1: Does every individual of any group of species mutate at the same rate as all members?


I'm going to respond to this one in particular, because I don't find, with a quick scan, that you have received a correct answer and I think it is a poorly understood concept by those who have difficulty accepting the Modern Evolutionary Synthesis (MES).

First, individuals DO NOT evolve. Populations evolve. This is a very important distinction.

The individual offspring of any given set of parents will have random DNA differences (mutations) from the parents and from each other, caused by replication errors, cosmic ray strikes, chemical imbalances, whatever. That set of random DNA differences from one individual to another is what provides the pool of genetic 'tools'. Not every individual in a generation will have the same mutations nor the same number of mutations. Mutations are completely random. The mutations from one generation to the next are relatively small in number, varying by species, environment, and type of mutation.

From Wikipedia: Mutation Rate

In genetics, the mutation rate is a measure of the rate at which various types of mutations occur over time. Mutation rates are typically given for a specific class of mutation, for instance point mutations, small or large scale insertions or deletions. The rate of substitutions can be further subdivided into a mutation spectrum which describes the influence of genetic context on the mutation rate.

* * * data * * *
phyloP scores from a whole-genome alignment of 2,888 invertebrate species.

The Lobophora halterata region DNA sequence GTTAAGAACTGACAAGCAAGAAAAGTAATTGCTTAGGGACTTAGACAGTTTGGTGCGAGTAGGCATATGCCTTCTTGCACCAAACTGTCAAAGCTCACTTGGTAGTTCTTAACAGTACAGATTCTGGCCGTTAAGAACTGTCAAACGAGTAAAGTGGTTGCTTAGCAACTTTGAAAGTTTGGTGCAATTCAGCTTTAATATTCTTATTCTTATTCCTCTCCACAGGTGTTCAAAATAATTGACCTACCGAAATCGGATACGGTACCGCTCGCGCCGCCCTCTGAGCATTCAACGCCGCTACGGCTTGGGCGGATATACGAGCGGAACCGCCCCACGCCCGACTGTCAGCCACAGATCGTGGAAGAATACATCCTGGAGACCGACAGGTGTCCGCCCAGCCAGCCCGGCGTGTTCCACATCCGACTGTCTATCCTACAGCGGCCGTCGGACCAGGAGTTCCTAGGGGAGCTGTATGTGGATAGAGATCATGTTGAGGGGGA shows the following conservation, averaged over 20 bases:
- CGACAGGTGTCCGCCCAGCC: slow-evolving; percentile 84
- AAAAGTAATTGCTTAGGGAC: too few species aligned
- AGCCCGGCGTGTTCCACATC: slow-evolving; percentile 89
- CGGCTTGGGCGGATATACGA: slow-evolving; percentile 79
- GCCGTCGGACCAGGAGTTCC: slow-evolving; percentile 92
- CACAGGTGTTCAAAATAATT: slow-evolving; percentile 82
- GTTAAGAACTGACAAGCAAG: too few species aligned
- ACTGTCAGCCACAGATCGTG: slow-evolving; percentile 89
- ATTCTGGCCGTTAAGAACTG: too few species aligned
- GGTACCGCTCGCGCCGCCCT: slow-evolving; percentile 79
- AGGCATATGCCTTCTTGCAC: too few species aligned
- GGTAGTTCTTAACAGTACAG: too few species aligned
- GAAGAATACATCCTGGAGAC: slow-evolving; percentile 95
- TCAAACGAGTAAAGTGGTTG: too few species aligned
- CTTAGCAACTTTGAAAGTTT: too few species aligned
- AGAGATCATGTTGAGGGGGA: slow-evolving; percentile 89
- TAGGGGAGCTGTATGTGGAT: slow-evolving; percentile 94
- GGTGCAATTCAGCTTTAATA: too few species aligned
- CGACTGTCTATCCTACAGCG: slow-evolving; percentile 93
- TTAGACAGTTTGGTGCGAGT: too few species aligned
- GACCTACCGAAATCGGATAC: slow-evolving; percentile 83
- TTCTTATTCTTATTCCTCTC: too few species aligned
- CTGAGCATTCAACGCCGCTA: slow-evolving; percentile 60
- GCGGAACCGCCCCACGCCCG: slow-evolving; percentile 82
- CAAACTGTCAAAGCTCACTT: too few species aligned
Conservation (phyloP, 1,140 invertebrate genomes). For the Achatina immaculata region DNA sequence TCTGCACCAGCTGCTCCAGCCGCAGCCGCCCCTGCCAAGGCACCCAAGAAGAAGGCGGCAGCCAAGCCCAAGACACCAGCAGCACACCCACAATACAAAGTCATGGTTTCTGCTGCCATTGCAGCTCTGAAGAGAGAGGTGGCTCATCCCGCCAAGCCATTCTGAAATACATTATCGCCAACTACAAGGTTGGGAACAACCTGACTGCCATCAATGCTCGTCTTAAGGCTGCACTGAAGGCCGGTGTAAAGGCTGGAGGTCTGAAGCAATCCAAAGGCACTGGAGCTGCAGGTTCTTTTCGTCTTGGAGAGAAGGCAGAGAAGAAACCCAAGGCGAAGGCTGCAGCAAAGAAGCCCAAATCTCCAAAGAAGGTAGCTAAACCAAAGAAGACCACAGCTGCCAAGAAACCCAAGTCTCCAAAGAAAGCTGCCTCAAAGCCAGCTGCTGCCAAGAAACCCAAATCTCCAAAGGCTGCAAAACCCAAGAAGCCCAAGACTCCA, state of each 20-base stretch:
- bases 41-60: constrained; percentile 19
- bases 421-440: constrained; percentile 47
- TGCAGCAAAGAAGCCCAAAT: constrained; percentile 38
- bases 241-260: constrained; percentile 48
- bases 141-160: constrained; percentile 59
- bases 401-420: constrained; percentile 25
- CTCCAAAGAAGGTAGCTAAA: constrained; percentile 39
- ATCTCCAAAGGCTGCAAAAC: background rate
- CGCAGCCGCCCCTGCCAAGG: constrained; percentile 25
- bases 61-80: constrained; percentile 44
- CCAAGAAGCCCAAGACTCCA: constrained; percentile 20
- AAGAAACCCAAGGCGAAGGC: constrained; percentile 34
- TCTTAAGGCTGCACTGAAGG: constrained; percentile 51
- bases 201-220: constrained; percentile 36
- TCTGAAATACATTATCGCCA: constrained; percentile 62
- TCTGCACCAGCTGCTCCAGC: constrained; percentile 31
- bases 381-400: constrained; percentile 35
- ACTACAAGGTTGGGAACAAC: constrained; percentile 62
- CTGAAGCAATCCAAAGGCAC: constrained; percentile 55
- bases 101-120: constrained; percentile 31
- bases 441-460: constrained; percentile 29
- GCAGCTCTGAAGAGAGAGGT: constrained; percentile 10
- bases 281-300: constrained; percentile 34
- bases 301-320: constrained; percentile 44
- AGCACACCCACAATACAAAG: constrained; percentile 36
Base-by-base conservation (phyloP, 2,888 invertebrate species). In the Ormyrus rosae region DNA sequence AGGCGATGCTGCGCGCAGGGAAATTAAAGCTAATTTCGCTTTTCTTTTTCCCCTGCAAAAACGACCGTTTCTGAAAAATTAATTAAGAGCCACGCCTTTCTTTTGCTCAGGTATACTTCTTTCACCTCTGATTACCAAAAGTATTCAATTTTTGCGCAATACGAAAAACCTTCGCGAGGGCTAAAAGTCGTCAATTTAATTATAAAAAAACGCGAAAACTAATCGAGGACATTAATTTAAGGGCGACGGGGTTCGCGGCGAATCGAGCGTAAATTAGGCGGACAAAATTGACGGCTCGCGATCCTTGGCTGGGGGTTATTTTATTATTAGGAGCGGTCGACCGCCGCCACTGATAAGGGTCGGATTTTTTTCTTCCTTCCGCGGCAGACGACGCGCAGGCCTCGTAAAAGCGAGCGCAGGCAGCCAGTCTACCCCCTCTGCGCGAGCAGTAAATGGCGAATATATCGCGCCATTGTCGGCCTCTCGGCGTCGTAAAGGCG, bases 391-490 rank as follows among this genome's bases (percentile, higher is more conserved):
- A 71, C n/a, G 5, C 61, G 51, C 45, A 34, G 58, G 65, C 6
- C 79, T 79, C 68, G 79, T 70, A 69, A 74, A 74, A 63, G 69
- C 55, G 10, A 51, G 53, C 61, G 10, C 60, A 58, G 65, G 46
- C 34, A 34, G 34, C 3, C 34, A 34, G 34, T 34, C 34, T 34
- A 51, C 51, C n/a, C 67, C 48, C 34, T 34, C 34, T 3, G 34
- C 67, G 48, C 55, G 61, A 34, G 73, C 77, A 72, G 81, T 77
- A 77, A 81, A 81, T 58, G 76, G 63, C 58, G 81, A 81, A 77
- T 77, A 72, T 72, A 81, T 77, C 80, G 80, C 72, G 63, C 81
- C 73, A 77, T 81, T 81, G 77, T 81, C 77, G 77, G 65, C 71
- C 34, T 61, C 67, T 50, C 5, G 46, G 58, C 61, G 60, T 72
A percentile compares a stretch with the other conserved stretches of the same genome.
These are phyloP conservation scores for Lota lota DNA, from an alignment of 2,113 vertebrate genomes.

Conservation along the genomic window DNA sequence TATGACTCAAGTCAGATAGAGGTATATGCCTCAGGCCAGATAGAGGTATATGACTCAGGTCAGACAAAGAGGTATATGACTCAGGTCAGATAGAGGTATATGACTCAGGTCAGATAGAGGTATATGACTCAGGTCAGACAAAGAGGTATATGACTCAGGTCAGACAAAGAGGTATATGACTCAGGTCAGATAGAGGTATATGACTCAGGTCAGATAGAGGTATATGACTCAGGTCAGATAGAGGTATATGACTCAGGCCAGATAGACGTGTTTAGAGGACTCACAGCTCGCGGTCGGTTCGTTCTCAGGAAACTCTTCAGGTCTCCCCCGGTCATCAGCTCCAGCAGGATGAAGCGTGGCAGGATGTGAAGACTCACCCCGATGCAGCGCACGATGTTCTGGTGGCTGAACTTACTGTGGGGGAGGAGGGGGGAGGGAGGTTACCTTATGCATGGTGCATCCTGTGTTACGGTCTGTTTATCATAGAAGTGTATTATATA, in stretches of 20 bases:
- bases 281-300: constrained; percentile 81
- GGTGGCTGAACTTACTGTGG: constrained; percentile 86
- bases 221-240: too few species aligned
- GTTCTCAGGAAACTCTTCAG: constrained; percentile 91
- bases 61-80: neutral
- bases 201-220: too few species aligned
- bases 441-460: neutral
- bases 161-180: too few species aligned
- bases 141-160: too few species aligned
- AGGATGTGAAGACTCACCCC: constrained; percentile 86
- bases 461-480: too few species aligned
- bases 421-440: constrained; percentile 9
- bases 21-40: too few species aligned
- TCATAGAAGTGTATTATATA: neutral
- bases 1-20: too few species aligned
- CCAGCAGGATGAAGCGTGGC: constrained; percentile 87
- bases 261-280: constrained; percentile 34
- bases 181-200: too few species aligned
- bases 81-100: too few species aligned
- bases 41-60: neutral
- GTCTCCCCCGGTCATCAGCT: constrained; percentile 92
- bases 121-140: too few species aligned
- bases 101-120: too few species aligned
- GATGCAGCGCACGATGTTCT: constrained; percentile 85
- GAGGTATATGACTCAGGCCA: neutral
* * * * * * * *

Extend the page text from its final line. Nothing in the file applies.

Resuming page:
There are several natural units of time for each of these rates, with rates being characterized either as mutations per base pair per cell division, per gene per generation, or per genome per generation. The mutation rate of an organism is an evolved characteristic and is strongly influenced by the genetics of each organism, in addition to strong influence from the environment. The upper and lower limits to which mutation rates can evolve is the subject of ongoing investigation.


Measuring mutation rates is not straight forward: Estimating the Human Mutation Rate: Direct Method


There are basically three ways to estimate the mutation rate in the human lineage. I refer to them as the Biochemical Method, the Phylogenetic Method, and the Direct Method.